Part of a long history
While the US “pivot to Asia” is recent, dating from 2009, its roots can be traced back at least to the 19th century. In a recent DSA International Committee webinar, Mark Tseng-Putterman explained that “the US state of permanent war in Asia and the Pacific today is in fact the inevitable product of a centuries-long project of US hegemony in the Pacific.” In a major article in Monthly Review, he cites “various tactics of empire: from settler colonialism in Hawai’i to colonial war in the Philippines to the formation of an ‘open-door’ empire in a fabled China market… as the crown jewel of US Pacific manifest destiny.” Now we’re “in a moment in which the ‘Indo-Pacific’ reemerges as the primary theater of US militarism, and China in particular emerges as the definitive ‘official enemy’ around which the project of US Pacific hegemon coheres.” He refutes the concept of an “inter-imperial rivalry” between the US and China, which gives false justification of the US militarized posture as “’defensive’ in the face of ostensible Chinese belligerence.” He says this “lazy condemnation of ‘inter-capitalist competition’… obscures the centuries-long project of US Pacific hegemony” that is now being “reconsolidated, operationalized, and expanded” in a hostile Cold War posture aimed at China.
The US now has 375,000 Indo-Pacific Command personnel scattered across hundreds of military bases in the west Pacific. “Endemic sexual violence, ecological catastrophe, and settler dispossession in Hawai’i, Guam, the Mariana Islands and Okinawa continue under a geostrategic discourse that renders places and peoples mere ‘island chains’ bound in strategic containment of China.” The official US purpose for these bases is “protection of US allies from Chinese hegemonic aspirations.” The reality is simpler: these are forward operations in a long-term US policy of “containment,” and very concrete preparations for war.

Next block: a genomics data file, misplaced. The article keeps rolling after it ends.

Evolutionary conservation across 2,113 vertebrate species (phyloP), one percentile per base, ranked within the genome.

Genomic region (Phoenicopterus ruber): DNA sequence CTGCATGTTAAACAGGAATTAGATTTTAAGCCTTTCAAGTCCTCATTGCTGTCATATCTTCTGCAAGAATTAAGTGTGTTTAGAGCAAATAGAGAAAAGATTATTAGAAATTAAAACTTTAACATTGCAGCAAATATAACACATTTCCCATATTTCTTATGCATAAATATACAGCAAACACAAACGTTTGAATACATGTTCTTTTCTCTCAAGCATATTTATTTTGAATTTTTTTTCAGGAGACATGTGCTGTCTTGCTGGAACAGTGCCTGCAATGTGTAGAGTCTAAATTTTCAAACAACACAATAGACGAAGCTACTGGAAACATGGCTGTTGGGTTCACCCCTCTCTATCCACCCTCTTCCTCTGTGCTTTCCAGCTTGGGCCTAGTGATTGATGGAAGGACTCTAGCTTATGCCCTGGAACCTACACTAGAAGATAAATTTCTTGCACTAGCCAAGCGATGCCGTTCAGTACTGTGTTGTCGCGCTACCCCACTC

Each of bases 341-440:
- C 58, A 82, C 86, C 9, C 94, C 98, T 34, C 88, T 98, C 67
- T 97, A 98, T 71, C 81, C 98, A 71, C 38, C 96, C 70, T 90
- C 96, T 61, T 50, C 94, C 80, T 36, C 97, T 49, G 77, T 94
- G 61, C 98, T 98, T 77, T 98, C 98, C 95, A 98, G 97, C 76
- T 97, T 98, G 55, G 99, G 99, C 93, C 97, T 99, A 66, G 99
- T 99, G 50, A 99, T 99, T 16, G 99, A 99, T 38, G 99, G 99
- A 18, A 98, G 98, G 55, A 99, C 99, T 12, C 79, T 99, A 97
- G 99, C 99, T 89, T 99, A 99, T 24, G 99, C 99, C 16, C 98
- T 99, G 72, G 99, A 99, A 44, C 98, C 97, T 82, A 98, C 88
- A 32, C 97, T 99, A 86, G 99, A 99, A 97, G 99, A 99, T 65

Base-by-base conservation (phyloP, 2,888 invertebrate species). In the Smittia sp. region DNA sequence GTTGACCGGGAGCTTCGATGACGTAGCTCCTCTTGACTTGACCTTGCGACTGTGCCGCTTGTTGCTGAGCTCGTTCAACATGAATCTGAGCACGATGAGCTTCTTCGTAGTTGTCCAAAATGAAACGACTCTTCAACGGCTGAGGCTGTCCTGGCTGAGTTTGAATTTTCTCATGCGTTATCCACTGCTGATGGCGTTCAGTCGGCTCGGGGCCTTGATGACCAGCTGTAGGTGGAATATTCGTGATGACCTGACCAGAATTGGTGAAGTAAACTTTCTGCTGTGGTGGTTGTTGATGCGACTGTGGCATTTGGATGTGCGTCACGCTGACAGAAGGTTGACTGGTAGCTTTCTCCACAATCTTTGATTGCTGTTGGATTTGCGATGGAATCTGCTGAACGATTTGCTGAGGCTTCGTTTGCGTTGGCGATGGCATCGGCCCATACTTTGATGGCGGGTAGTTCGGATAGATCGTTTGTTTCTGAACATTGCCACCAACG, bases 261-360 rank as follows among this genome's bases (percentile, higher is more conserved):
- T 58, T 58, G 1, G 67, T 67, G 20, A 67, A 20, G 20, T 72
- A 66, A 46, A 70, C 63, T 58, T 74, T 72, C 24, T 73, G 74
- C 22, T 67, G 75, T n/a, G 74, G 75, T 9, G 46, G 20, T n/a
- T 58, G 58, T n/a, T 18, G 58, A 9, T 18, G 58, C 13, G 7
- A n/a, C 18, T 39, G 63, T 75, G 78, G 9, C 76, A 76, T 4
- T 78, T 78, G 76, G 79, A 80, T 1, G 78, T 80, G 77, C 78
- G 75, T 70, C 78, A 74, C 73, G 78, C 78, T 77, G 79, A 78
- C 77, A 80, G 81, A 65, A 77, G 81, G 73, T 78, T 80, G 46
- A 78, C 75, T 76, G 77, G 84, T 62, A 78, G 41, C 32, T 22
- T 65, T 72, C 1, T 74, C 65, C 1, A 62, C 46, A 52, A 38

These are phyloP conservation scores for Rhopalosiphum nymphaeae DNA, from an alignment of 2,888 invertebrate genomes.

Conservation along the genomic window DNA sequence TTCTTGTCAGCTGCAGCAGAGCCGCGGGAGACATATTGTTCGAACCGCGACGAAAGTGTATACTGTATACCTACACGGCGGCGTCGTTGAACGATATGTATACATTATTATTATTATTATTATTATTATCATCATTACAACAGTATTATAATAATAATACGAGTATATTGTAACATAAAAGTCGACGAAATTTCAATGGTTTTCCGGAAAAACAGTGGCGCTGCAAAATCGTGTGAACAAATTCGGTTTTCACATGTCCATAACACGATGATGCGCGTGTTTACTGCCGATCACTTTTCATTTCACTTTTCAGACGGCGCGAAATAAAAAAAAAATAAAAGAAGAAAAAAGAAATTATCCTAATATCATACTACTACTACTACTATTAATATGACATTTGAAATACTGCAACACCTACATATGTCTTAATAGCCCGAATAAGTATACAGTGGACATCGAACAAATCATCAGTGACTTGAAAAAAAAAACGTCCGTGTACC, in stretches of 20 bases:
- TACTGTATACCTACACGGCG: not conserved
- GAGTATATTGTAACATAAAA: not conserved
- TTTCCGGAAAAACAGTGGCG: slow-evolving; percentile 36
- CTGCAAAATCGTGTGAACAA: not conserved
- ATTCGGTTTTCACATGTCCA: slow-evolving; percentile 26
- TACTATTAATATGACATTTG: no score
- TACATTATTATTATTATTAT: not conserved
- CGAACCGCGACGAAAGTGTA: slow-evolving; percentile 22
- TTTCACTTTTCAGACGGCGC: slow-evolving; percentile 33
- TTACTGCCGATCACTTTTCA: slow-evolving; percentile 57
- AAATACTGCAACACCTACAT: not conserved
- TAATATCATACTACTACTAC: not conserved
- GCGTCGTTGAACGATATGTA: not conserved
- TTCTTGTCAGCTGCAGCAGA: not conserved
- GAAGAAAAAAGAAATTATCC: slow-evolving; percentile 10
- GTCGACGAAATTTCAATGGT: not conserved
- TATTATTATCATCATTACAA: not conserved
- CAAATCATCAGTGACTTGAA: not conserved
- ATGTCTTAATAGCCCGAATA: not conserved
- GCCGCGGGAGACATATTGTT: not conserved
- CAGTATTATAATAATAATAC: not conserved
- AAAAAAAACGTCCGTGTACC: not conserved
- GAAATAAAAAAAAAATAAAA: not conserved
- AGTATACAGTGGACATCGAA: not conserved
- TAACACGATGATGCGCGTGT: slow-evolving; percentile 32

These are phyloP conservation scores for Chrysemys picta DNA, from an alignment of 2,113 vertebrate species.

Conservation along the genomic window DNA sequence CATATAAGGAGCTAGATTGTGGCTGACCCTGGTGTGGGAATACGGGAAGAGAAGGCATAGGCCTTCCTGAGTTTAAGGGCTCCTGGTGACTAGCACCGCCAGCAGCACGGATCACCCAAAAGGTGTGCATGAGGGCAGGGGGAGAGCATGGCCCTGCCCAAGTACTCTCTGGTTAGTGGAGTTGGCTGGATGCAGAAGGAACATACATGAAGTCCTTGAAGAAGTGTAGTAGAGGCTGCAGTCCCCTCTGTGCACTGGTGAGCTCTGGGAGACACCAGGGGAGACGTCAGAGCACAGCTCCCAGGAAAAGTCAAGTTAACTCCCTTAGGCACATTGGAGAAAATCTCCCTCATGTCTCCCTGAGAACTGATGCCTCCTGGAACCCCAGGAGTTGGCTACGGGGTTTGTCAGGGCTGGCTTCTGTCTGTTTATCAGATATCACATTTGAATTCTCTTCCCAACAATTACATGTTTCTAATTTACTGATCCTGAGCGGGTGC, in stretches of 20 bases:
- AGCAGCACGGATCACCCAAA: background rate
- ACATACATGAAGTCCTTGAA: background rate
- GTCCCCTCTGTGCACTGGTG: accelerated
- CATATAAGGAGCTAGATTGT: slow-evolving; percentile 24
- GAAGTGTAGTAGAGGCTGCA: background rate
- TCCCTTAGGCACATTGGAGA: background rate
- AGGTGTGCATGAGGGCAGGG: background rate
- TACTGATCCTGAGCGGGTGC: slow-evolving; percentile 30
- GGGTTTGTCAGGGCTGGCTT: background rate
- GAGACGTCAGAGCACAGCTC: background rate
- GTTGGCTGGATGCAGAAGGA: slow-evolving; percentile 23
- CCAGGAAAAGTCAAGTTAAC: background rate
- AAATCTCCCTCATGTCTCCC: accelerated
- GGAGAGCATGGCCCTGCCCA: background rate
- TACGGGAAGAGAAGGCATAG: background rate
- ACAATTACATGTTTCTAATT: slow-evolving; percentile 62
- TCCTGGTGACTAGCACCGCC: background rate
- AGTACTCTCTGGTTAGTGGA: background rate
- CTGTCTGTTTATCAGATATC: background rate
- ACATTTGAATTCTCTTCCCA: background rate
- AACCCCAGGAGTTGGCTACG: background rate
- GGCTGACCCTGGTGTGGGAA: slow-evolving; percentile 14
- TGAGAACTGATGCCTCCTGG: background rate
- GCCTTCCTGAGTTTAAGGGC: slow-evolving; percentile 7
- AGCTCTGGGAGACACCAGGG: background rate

Grassroots opposition to US bases
The pivot to Asia faces “multiple, overlapping grassroots movements opposing the existential threat continued US militarization poses to local livelihoods, cultural practices, and ecologies.” The intense anti-base activism in Okinawa and Korea is matched by Chamorro activists in Guam, whose lives are totally dominated by the US base there, about 2,500 miles east of the Philippines, and roughly equidistant to the Korean Peninsula and the South China Sea. The anti-base fight in Guam has much in common with Puerto Ricans’ battle to force closure of the US bombing base on the island of Vieques. Hawaian opposition to US military presence poisoning local water supply also recently culminated in plans to close the Navy’s Red Hill military fuel facility. These fights are anti-colonial, just as in the Philippines, where continuous anti-Marcos and anti-US mobilizations forced major bases there to close in the 1990s, though US troops are back today and the struggle continues.